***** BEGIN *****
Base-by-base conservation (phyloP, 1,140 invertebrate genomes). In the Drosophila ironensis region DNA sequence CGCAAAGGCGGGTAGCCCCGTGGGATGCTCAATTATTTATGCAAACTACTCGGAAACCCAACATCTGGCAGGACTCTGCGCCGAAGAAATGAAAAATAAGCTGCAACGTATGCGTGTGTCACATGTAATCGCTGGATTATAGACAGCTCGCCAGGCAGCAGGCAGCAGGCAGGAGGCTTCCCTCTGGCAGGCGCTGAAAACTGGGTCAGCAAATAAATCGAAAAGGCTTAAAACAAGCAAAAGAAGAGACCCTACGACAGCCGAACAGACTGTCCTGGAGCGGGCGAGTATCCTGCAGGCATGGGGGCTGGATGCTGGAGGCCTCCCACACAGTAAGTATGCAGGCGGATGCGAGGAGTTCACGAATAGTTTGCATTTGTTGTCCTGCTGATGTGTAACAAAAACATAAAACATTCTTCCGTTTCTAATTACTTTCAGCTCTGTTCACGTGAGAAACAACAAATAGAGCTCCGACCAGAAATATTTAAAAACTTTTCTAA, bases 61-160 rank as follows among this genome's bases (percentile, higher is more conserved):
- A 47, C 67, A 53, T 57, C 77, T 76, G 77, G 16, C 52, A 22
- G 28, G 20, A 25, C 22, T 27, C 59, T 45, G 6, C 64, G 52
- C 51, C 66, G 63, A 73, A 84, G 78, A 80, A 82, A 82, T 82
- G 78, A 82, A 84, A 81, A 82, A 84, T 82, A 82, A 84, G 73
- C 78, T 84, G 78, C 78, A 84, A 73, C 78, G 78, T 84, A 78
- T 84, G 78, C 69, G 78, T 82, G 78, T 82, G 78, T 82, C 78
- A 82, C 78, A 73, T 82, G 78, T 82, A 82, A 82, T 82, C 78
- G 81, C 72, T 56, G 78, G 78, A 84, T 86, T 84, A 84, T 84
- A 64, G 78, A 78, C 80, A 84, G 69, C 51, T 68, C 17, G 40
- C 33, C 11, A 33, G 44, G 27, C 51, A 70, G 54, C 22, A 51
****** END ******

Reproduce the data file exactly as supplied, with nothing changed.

Base-by-base conservation (phyloP, 1,140 invertebrate genomes). In the Drosophila ironensis region DNA sequence CGCAAAGGCGGGTAGCCCCGTGGGATGCTCAATTATTTATGCAAACTACTCGGAAACCCAACATCTGGCAGGACTCTGCGCCGAAGAAATGAAAAATAAGCTGCAACGTATGCGTGTGTCACATGTAATCGCTGGATTATAGACAGCTCGCCAGGCAGCAGGCAGCAGGCAGGAGGCTTCCCTCTGGCAGGCGCTGAAAACTGGGTCAGCAAATAAATCGAAAAGGCTTAAAACAAGCAAAAGAAGAGACCCTACGACAGCCGAACAGACTGTCCTGGAGCGGGCGAGTATCCTGCAGGCATGGGGGCTGGATGCTGGAGGCCTCCCACACAGTAAGTATGCAGGCGGATGCGAGGAGTTCACGAATAGTTTGCATTTGTTGTCCTGCTGATGTGTAACAAAAACATAAAACATTCTTCCGTTTCTAATTACTTTCAGCTCTGTTCACGTGAGAAACAACAAATAGAGCTCCGACCAGAAATATTTAAAAACTTTTCTAA, bases 61-160 rank as follows among this genome's bases (percentile, higher is more conserved):
- A 47, C 67, A 53, T 57, C 77, T 76, G 77, G 16, C 52, A 22
- G 28, G 20, A 25, C 22, T 27, C 59, T 45, G 6, C 64, G 52
- C 51, C 66, G 63, A 73, A 84, G 78, A 80, A 82, A 82, T 82
- G 78, A 82, A 84, A 81, A 82, A 84, T 82, A 82, A 84, G 73
- C 78, T 84, G 78, C 78, A 84, A 73, C 78, G 78, T 84, A 78
- T 84, G 78, C 69, G 78, T 82, G 78, T 82, G 78, T 82, C 78
- A 82, C 78, A 73, T 82, G 78, T 82, A 82, A 82, T 82, C 78
- G 81, C 72, T 56, G 78, G 78, A 84, T 86, T 84, A 84, T 84
- A 64, G 78, A 78, C 80, A 84, G 69, C 51, T 68, C 17, G 40
- C 33, C 11, A 33, G 44, G 27, C 51, A 70, G 54, C 22, A 51